Deliberate ignorance and calculated ambiguity are key recurring themes in modern scandals from Watergate to Enron. Actors, especially lawyers, seek to limit responsibility by avoiding knowledge and clear articulation. This essay considers this phenomenon from the point of view of both business organization and legal doctrine. Evasive ignorance and ambiguity seem endemic to a particular organizational model and to a traditional model of legal responsibility. Developments in both law and business, however, suggest that these models are being superceded. Many of the most dynamic businesses now emphasize practices of "transparency" designed to inhibit evasive ignorance and calculated ambiguity. A major trend in recent legal doctrine, strikingly exemplified by the Sarbanes-Oxley Act, is to strengthen duties of inquiry and clear articulation. The legal profession, however, has strongly resisted these trends with respect to its own regulation. The essay argues that the bar's opposition to many of the lawyer regulation initiatives under Sarbanes-Oxley reflects a misguided attachment to the privileges of non-accountability associated with deliberate ignorance and calculated ambiguity.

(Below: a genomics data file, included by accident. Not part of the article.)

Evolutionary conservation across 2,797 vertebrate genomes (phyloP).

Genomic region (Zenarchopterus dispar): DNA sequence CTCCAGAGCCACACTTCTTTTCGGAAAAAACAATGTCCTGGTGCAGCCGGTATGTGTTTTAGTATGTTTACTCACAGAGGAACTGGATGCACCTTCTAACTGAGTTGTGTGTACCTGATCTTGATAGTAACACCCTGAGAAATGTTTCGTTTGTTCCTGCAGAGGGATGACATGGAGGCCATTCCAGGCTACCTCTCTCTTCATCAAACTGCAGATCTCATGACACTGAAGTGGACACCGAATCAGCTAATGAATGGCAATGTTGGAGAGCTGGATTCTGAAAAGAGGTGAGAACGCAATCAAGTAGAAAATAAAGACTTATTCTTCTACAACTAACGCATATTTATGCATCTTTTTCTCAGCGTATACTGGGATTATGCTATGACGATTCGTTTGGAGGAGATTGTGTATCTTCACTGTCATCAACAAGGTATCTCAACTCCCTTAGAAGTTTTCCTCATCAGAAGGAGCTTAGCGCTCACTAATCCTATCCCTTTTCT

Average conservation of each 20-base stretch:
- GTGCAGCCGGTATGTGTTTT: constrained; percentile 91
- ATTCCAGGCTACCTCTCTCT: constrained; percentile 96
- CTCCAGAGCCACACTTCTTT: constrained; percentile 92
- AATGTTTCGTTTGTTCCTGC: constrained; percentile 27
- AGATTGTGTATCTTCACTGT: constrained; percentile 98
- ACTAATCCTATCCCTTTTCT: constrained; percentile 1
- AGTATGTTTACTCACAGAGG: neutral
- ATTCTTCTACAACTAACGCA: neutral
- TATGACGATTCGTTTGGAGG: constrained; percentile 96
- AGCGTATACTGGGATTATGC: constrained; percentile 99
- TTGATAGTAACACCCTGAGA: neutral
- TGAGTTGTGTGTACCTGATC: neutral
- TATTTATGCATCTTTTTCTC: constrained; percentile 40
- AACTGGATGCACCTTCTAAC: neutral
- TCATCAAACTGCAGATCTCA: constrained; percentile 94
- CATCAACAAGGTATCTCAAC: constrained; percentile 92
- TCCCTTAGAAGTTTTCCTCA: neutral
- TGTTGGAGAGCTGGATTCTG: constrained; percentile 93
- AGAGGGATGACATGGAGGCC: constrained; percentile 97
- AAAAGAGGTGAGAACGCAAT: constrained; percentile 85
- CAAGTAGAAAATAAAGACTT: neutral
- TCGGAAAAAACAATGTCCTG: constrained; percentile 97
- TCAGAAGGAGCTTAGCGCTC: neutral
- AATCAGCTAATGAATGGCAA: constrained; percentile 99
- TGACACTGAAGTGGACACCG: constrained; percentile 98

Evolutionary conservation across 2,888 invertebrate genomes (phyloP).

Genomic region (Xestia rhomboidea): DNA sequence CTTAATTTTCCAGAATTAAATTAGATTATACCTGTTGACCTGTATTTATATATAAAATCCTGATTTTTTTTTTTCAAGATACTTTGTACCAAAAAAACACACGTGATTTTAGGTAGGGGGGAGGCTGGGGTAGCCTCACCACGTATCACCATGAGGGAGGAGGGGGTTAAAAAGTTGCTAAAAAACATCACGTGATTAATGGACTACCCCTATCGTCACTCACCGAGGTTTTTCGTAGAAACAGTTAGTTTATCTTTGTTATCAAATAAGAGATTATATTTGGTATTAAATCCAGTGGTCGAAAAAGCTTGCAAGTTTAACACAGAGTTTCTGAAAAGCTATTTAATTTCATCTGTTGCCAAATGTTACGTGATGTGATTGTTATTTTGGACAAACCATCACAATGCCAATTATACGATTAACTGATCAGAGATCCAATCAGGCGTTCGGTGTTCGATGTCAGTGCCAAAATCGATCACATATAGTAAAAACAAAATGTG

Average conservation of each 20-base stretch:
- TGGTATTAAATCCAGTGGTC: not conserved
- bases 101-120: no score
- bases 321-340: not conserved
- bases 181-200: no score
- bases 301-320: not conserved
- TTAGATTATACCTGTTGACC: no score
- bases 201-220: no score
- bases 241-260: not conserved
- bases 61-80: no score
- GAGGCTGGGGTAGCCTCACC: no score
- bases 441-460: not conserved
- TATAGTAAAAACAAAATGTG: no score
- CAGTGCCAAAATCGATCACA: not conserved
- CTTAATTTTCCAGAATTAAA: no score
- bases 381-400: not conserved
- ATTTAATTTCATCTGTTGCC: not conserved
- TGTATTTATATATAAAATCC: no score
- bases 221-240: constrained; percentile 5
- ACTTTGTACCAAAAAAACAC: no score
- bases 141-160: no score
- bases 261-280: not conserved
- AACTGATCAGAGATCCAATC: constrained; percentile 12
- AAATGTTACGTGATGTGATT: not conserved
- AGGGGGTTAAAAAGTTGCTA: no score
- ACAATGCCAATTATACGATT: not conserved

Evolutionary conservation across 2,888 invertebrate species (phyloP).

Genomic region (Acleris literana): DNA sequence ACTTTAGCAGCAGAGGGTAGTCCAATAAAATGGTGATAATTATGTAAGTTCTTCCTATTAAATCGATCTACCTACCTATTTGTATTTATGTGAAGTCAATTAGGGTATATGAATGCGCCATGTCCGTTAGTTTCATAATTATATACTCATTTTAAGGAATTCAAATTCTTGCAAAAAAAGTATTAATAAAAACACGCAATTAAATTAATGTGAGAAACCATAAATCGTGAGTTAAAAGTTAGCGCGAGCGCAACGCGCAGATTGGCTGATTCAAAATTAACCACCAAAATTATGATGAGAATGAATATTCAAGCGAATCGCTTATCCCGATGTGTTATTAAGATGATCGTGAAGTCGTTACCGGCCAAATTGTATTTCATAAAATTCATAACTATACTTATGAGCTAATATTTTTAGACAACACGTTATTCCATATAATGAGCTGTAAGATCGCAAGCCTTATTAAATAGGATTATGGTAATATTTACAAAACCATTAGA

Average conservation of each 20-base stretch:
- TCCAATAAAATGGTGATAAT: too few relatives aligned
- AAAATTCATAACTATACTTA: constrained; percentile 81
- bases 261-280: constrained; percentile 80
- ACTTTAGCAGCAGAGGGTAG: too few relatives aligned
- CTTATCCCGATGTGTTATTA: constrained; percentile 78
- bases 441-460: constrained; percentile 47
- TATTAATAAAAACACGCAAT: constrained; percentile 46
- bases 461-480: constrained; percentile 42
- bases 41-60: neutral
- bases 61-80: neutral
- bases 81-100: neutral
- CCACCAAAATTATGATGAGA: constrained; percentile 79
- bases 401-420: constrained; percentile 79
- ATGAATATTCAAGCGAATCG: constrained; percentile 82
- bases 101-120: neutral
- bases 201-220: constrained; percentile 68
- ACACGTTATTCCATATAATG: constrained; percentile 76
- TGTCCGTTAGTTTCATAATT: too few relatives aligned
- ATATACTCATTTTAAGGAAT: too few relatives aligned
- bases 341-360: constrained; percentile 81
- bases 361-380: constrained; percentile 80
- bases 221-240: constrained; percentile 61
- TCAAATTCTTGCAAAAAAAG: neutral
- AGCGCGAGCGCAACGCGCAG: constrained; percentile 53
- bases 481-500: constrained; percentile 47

William H. Simon,
Wrongs of Ignorance and Ambiguity: Lawyer Responsibility for Collective Misconduct,
Yale Journal on Regulation, Vol. 22, p. 1, 2005; Columbia Law School Public Law & Legal Theory Working Paper No. 04-80
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